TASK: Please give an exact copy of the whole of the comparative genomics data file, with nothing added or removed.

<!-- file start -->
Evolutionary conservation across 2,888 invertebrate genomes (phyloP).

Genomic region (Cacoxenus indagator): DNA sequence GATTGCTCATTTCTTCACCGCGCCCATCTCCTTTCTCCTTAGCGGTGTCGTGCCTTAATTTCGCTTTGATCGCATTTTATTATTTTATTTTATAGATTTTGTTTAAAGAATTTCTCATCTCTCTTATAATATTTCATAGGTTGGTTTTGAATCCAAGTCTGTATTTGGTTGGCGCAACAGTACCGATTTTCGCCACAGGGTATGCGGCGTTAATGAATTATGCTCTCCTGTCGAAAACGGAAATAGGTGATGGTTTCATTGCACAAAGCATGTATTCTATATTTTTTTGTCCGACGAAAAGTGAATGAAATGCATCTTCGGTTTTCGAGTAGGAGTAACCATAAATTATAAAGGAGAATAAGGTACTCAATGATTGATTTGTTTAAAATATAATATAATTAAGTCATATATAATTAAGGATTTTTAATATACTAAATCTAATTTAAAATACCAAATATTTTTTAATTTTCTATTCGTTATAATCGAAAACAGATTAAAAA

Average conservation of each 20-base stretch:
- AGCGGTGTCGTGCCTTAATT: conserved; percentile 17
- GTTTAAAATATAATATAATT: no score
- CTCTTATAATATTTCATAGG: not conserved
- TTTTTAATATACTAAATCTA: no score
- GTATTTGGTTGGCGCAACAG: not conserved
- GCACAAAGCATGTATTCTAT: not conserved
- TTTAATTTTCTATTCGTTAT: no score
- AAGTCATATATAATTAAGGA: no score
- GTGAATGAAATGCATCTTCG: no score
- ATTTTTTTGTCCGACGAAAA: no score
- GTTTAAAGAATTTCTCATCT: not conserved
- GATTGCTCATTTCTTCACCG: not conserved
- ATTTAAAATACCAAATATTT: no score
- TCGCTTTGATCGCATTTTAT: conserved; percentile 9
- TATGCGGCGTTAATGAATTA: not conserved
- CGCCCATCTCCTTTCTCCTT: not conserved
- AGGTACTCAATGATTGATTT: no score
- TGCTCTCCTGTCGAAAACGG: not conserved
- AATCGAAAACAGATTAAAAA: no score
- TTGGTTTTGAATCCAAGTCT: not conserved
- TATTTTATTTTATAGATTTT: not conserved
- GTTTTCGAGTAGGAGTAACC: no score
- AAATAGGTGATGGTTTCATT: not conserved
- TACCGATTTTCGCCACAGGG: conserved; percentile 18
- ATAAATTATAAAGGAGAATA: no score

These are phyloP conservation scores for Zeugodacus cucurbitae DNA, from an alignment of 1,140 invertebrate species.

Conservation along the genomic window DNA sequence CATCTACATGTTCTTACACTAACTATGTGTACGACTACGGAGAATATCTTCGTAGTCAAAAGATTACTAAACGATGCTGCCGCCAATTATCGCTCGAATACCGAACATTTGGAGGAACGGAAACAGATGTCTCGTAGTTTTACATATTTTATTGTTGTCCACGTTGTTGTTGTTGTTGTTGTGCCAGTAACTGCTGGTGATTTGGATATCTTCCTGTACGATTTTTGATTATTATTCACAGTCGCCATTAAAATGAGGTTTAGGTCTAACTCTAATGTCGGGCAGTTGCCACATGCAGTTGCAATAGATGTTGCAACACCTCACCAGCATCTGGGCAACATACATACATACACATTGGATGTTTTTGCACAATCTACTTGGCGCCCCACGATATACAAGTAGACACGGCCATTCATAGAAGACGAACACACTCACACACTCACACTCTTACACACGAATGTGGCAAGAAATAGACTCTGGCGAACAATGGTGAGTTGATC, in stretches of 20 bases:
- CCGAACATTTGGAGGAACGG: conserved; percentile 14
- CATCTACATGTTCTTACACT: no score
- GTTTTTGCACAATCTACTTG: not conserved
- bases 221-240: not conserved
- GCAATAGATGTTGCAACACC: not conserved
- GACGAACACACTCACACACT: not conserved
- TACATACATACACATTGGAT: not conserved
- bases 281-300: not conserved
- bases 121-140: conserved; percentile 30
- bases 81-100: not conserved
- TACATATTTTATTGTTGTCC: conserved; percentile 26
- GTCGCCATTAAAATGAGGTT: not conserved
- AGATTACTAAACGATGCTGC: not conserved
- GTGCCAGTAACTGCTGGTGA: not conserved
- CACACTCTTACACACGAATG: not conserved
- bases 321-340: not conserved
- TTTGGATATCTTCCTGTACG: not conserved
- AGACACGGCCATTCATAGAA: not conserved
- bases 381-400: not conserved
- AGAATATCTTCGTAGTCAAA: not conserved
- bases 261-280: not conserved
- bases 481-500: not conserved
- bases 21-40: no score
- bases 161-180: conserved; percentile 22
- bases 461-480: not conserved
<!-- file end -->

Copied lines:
Evolutionary conservation across 2,888 invertebrate genomes (phyloP).

Genomic region (Cacoxenus indagator): DNA sequence GATTGCTCATTTCTTCACCGCGCCCATCTCCTTTCTCCTTAGCGGTGTCGTGCCTTAATTTCGCTTTGATCGCATTTTATTATTTTATTTTATAGATTTTGTTTAAAGAATTTCTCATCTCTCTTATAATATTTCATAGGTTGGTTTTGAATCCAAGTCTGTATTTGGTTGGCGCAACAGTACCGATTTTCGCCACAGGGTATGCGGCGTTAATGAATTATGCTCTCCTGTCGAAAACGGAAATAGGTGATGGTTTCATTGCACAAAGCATGTATTCTATATTTTTTTGTCCGACGAAAAGTGAATGAAATGCATCTTCGGTTTTCGAGTAGGAGTAACCATAAATTATAAAGGAGAATAAGGTACTCAATGATTGATTTGTTTAAAATATAATATAATTAAGTCATATATAATTAAGGATTTTTAATATACTAAATCTAATTTAAAATACCAAATATTTTTTAATTTTCTATTCGTTATAATCGAAAACAGATTAAAAA

Average conservation of each 20-base stretch:
- AGCGGTGTCGTGCCTTAATT: conserved; percentile 17
- GTTTAAAATATAATATAATT: no score
- CTCTTATAATATTTCATAGG: not conserved
- TTTTTAATATACTAAATCTA: no score
- GTATTTGGTTGGCGCAACAG: not conserved
- GCACAAAGCATGTATTCTAT: not conserved
- TTTAATTTTCTATTCGTTAT: no score
- AAGTCATATATAATTAAGGA: no score
- GTGAATGAAATGCATCTTCG: no score
- ATTTTTTTGTCCGACGAAAA: no score
- GTTTAAAGAATTTCTCATCT: not conserved
- GATTGCTCATTTCTTCACCG: not conserved
- ATTTAAAATACCAAATATTT: no score
- TCGCTTTGATCGCATTTTAT: conserved; percentile 9
- TATGCGGCGTTAATGAATTA: not conserved
- CGCCCATCTCCTTTCTCCTT: not conserved
- AGGTACTCAATGATTGATTT: no score
- TGCTCTCCTGTCGAAAACGG: not conserved
- AATCGAAAACAGATTAAAAA: no score
- TTGGTTTTGAATCCAAGTCT: not conserved
- TATTTTATTTTATAGATTTT: not conserved
- GTTTTCGAGTAGGAGTAACC: no score
- AAATAGGTGATGGTTTCATT: not conserved
- TACCGATTTTCGCCACAGGG: conserved; percentile 18
- ATAAATTATAAAGGAGAATA: no score

These are phyloP conservation scores for Zeugodacus cucurbitae DNA, from an alignment of 1,140 invertebrate species.

Conservation along the genomic window DNA sequence CATCTACATGTTCTTACACTAACTATGTGTACGACTACGGAGAATATCTTCGTAGTCAAAAGATTACTAAACGATGCTGCCGCCAATTATCGCTCGAATACCGAACATTTGGAGGAACGGAAACAGATGTCTCGTAGTTTTACATATTTTATTGTTGTCCACGTTGTTGTTGTTGTTGTTGTGCCAGTAACTGCTGGTGATTTGGATATCTTCCTGTACGATTTTTGATTATTATTCACAGTCGCCATTAAAATGAGGTTTAGGTCTAACTCTAATGTCGGGCAGTTGCCACATGCAGTTGCAATAGATGTTGCAACACCTCACCAGCATCTGGGCAACATACATACATACACATTGGATGTTTTTGCACAATCTACTTGGCGCCCCACGATATACAAGTAGACACGGCCATTCATAGAAGACGAACACACTCACACACTCACACTCTTACACACGAATGTGGCAAGAAATAGACTCTGGCGAACAATGGTGAGTTGATC, in stretches of 20 bases:
- CCGAACATTTGGAGGAACGG: conserved; percentile 14
- CATCTACATGTTCTTACACT: no score
- GTTTTTGCACAATCTACTTG: not conserved
- bases 221-240: not conserved
- GCAATAGATGTTGCAACACC: not conserved
- GACGAACACACTCACACACT: not conserved
- TACATACATACACATTGGAT: not conserved
- bases 281-300: not conserved
- bases 121-140: conserved; percentile 30
- bases 81-100: not conserved
- TACATATTTTATTGTTGTCC: conserved; percentile 26
- GTCGCCATTAAAATGAGGTT: not conserved
- AGATTACTAAACGATGCTGC: not conserved
- GTGCCAGTAACTGCTGGTGA: not conserved
- CACACTCTTACACACGAATG: not conserved
- bases 321-340: not conserved
- TTTGGATATCTTCCTGTACG: not conserved
- AGACACGGCCATTCATAGAA: not conserved
- bases 381-400: not conserved
- AGAATATCTTCGTAGTCAAA: not conserved
- bases 261-280: not conserved
- bases 481-500: not conserved
- bases 21-40: no score
- bases 161-180: conserved; percentile 22
- bases 461-480: not conserved